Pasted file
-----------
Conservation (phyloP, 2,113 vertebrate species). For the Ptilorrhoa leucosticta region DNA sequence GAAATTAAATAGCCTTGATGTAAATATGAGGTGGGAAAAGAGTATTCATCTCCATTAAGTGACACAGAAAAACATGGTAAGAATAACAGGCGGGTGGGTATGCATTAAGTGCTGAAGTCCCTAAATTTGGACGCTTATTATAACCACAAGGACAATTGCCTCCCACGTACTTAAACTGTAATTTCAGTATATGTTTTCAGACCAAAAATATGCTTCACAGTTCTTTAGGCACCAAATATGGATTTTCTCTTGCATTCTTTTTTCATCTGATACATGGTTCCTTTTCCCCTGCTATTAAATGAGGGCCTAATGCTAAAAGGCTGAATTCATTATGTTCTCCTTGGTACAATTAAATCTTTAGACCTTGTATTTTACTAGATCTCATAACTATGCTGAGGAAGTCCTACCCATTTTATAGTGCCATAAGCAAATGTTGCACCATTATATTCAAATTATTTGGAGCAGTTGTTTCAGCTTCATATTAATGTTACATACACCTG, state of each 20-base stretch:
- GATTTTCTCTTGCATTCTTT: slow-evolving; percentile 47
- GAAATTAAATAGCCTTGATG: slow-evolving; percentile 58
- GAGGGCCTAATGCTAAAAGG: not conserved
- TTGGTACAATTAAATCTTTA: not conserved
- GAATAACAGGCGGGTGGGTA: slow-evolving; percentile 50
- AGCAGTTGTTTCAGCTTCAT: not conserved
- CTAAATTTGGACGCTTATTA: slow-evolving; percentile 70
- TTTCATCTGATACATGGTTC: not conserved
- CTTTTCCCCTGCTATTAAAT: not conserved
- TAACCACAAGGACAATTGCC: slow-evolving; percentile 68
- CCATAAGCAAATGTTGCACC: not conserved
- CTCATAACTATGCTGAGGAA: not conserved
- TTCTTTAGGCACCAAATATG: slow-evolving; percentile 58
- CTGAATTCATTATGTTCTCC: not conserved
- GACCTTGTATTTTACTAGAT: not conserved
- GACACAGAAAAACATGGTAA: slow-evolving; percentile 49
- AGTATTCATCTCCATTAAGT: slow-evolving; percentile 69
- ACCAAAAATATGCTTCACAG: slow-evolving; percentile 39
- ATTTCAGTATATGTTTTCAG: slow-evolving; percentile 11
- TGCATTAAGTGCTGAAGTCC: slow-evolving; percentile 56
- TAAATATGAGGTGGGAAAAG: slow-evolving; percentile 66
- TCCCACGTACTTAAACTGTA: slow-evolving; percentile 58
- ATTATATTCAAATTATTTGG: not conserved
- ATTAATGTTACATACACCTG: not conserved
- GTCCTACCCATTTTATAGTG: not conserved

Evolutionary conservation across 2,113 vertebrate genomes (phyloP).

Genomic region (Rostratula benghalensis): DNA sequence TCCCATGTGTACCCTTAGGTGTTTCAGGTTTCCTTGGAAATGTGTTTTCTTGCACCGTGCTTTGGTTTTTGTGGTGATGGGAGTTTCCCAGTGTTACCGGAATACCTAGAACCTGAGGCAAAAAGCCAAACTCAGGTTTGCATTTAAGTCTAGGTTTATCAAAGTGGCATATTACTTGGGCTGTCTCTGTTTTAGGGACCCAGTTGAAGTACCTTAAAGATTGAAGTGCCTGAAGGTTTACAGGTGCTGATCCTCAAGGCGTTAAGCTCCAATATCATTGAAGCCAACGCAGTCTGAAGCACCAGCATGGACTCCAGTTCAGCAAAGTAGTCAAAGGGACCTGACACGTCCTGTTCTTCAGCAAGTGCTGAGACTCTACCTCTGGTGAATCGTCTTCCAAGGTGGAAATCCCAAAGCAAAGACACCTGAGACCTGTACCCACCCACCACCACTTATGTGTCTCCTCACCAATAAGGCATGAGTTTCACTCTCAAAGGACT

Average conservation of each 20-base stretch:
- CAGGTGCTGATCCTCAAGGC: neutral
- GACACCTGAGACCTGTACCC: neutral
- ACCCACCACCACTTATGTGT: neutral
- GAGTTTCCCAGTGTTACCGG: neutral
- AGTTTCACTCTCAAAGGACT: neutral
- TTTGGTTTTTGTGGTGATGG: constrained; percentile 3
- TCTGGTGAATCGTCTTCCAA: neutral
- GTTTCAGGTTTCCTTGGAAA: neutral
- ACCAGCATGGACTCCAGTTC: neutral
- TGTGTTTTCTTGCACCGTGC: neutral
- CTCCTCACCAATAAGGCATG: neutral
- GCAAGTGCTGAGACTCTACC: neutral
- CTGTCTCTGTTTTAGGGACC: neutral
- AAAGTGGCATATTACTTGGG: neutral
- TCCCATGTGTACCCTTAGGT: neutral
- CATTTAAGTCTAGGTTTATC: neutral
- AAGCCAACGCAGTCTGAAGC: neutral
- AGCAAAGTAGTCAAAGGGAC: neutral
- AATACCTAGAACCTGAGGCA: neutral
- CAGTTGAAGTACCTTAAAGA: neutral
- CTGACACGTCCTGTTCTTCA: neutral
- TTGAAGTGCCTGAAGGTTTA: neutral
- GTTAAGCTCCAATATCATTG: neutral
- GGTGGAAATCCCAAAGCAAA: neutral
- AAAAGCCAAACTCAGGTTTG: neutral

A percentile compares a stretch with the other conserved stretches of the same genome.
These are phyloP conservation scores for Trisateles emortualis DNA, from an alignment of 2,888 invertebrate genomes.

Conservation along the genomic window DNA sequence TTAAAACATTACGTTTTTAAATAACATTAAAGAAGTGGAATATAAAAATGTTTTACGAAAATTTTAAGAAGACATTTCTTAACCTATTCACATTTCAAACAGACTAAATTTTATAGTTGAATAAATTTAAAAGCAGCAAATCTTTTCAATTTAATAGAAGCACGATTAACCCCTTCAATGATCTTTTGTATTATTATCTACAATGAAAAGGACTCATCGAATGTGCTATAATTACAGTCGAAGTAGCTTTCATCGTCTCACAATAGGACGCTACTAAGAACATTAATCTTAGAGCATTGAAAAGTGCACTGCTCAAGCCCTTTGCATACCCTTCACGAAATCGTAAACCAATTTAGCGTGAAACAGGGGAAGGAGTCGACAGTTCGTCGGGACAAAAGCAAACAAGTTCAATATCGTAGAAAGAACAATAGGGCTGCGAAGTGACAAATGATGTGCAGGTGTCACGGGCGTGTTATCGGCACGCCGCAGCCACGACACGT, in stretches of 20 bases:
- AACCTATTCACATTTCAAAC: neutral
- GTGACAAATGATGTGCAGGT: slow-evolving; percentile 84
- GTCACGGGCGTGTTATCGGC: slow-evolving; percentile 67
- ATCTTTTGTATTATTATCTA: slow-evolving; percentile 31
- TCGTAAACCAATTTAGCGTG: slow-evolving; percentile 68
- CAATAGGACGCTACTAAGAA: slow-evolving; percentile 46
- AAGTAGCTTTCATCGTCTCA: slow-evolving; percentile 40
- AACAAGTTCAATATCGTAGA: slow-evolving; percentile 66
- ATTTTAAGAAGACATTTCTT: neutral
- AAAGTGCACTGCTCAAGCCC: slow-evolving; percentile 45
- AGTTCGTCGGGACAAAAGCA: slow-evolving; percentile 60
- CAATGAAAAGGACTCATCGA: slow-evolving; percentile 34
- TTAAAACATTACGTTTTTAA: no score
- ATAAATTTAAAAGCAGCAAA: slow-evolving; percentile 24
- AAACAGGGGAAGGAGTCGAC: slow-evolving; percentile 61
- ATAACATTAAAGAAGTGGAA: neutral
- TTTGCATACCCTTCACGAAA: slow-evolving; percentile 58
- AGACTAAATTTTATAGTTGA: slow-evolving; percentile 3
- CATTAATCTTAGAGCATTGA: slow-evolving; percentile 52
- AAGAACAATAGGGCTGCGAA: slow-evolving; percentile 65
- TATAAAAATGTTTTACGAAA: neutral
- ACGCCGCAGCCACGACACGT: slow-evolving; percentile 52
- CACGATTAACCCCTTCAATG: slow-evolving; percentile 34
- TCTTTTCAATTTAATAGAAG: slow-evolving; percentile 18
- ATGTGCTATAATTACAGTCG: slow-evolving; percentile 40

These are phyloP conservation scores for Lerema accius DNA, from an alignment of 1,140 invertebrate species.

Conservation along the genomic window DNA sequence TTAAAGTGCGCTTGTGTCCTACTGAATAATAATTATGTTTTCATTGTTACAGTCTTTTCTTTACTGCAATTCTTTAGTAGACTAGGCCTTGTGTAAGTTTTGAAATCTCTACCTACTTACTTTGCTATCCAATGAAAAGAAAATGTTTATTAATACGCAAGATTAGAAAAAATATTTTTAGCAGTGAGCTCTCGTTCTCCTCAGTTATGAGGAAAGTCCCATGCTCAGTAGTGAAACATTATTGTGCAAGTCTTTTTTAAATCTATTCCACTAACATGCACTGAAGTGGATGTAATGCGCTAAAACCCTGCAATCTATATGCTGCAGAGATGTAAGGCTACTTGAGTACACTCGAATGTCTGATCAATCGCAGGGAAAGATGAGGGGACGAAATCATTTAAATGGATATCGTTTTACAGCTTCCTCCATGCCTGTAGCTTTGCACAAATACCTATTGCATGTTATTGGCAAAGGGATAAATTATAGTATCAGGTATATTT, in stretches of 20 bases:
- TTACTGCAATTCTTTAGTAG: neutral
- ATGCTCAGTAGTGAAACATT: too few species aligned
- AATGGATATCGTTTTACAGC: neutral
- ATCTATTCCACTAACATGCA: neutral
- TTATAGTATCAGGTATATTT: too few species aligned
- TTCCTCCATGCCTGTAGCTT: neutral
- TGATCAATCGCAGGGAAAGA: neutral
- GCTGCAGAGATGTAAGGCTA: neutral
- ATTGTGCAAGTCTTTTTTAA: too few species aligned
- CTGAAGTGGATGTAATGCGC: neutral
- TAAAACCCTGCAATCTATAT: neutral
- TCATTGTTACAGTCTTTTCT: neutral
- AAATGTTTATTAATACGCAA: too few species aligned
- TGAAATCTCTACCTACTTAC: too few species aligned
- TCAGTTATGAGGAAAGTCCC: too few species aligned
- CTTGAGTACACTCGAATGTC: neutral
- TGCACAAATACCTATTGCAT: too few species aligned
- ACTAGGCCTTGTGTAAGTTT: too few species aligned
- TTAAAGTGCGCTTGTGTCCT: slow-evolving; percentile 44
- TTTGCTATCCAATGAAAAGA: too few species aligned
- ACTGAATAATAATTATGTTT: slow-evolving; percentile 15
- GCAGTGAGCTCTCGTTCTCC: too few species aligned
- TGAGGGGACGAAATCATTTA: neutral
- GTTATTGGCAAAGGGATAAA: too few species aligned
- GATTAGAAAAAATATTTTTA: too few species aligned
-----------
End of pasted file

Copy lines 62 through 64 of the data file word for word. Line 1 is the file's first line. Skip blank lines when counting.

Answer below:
- TCGTAAACCAATTTAGCGTG: slow-evolving; percentile 68
- CAATAGGACGCTACTAAGAA: slow-evolving; percentile 46
- AAGTAGCTTTCATCGTCTCA: slow-evolving; percentile 40